• Continuing with the description of FIG. 15, operation 1504 shows changing a position of the first notification to overlap at least a portion of the second notification based on touch input sensed by the touch-screen. For example, and referring to FIG. 7, in an exemplary embodiment notification manager 302 can be configured to change the position of the first notification based on touch input, e.g., touch input 206. For example, notification manager 302 can change the position of notification 706 to overlap a portion of notification 704 based on information it receives from touch-messages. For example, a touch-message could be received that includes an identifier for touch input 206 and coordinates. In this example, touch manager 302 can be configured to calculate the difference in coordinates between the coordinates in this touch-message and coordinates in a previous touch-message. Notification manager 302 can then be configured to update the coordinates for the upper-left corner of notification 706 based on the calculated difference. Notification manager 302 can then cause touch-screen 200 to render an image indicative of notification 706 at the updated coordinates. In this example, touch-screen 200 can render notification 706 in a way that makes notification 706 appear to be on top of a portion of notification 704.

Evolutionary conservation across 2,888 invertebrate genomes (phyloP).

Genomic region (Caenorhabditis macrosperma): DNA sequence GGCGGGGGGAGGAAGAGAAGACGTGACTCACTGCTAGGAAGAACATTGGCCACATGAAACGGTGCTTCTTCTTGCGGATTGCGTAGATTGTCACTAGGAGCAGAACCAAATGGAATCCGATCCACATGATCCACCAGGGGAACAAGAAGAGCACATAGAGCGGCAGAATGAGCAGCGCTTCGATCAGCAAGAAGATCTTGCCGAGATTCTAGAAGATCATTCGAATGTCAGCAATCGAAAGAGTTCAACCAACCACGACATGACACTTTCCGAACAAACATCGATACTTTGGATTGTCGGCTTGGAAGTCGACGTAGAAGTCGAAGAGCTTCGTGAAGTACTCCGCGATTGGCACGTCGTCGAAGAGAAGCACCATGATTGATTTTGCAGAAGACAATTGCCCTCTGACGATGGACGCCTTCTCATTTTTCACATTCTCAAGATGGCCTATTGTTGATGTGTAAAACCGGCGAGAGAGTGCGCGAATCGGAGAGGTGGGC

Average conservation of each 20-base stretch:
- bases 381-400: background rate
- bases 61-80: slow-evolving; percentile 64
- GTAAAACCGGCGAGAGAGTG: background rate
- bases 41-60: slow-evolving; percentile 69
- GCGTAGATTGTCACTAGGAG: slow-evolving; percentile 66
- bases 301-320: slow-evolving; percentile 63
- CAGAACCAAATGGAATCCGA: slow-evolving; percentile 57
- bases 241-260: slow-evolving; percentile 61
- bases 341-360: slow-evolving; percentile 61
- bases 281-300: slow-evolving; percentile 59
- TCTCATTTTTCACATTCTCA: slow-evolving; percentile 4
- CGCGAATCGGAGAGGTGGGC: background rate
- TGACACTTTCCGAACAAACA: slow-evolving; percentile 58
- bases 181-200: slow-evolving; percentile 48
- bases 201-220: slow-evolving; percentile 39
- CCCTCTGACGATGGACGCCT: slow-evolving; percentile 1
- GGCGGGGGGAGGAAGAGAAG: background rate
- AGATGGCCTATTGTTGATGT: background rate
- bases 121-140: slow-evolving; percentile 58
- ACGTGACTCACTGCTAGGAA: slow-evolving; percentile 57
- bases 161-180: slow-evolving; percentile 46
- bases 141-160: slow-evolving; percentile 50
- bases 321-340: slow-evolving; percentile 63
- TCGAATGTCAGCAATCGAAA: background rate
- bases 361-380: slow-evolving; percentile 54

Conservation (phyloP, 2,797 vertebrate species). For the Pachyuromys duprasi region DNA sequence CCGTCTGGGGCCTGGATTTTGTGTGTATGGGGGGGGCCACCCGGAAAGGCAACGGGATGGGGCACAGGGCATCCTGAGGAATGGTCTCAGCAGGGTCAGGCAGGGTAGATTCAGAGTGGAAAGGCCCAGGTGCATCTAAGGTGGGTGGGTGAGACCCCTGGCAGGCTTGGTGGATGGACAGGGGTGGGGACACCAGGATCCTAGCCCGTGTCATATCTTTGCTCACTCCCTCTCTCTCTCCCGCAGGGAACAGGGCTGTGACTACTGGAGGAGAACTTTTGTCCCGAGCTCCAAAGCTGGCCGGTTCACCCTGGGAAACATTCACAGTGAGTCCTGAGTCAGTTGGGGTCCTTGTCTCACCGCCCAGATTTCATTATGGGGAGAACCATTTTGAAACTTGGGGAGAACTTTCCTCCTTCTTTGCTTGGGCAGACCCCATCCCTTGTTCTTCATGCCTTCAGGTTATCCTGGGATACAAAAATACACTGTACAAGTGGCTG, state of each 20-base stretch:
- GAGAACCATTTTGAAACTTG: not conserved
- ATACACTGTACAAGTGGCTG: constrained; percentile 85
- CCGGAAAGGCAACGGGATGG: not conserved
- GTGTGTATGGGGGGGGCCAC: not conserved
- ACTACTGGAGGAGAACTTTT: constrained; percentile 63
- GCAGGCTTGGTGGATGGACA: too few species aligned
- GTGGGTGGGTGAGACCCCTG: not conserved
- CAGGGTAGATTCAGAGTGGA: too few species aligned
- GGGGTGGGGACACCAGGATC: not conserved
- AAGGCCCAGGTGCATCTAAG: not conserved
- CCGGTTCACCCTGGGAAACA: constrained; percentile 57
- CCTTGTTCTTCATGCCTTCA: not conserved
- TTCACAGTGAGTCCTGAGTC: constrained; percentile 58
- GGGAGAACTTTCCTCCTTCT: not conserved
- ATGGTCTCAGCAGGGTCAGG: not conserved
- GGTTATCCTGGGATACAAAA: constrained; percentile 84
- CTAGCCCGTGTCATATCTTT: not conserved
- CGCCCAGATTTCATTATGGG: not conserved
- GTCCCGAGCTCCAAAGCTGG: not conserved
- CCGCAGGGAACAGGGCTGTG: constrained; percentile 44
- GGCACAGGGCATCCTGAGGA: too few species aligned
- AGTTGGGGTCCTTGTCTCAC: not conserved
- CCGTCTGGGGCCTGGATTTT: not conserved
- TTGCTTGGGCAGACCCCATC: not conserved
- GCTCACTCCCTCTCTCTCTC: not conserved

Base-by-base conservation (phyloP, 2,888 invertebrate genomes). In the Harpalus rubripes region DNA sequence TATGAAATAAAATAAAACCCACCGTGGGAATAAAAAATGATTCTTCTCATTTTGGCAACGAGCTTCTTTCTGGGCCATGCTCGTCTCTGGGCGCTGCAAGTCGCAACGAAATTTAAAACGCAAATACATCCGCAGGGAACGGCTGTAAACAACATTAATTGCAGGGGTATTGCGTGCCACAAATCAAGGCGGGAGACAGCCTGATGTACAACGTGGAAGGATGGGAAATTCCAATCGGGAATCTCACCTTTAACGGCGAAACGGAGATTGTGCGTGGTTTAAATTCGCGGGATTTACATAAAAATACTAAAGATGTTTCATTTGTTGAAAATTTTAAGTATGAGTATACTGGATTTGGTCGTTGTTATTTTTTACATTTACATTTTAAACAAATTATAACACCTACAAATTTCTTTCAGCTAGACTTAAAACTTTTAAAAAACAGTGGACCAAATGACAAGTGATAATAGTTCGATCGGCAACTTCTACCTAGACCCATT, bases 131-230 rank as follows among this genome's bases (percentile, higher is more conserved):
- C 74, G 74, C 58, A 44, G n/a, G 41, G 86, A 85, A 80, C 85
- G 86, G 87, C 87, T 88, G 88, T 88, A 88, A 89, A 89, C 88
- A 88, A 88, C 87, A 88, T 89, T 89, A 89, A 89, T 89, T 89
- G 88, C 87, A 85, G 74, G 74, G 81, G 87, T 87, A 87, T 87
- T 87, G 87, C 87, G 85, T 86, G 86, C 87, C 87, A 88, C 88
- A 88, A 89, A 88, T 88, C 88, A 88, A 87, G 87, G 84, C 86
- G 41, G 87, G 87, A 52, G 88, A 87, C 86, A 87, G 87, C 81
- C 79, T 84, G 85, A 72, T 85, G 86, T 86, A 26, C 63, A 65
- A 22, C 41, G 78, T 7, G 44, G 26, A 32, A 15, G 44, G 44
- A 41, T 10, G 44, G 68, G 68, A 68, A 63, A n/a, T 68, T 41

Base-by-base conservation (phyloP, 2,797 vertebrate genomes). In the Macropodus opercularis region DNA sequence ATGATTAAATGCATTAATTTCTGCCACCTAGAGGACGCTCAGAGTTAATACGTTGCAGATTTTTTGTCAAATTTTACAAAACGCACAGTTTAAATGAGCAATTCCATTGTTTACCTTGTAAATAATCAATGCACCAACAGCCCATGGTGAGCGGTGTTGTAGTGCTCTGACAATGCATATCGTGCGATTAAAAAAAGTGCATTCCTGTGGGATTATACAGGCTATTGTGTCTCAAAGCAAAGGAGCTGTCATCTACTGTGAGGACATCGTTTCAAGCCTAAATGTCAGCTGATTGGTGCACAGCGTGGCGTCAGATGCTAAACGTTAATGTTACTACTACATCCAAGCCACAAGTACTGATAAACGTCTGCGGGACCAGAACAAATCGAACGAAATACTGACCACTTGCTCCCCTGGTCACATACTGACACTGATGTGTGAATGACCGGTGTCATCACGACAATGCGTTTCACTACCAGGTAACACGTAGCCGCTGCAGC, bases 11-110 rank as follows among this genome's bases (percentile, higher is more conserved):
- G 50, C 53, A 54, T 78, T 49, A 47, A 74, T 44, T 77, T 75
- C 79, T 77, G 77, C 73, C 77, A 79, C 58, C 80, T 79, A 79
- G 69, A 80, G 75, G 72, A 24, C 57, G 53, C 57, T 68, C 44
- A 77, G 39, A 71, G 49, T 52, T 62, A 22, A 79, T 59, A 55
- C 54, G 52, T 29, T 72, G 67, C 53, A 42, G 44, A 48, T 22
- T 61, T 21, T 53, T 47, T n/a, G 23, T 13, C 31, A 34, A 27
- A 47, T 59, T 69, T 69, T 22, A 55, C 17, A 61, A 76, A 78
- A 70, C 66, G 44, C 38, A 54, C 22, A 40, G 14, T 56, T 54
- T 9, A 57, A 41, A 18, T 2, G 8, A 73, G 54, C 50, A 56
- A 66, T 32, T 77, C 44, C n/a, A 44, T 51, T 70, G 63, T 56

• Turning to operation 1506, it shows select the first notification and the second notification in response to determining that the overlapping portion is greater than a threshold. For example, and referring to FIG. 7, in an exemplary embodiment, touch input 206 can be used to determine how much of the first notification has been overlaid upon the second notification. The overlap can be calculated and compared to a threshold in gesture store 314. In the instance that the overlap is greater than the threshold, notification manager 302 can group the second notification with the first notification. Or put another way, notification manager 302 can store information indicating that the second notification has been selected and the source of input for the second notification is the same as the source for the first notification, e.g., touch input 206.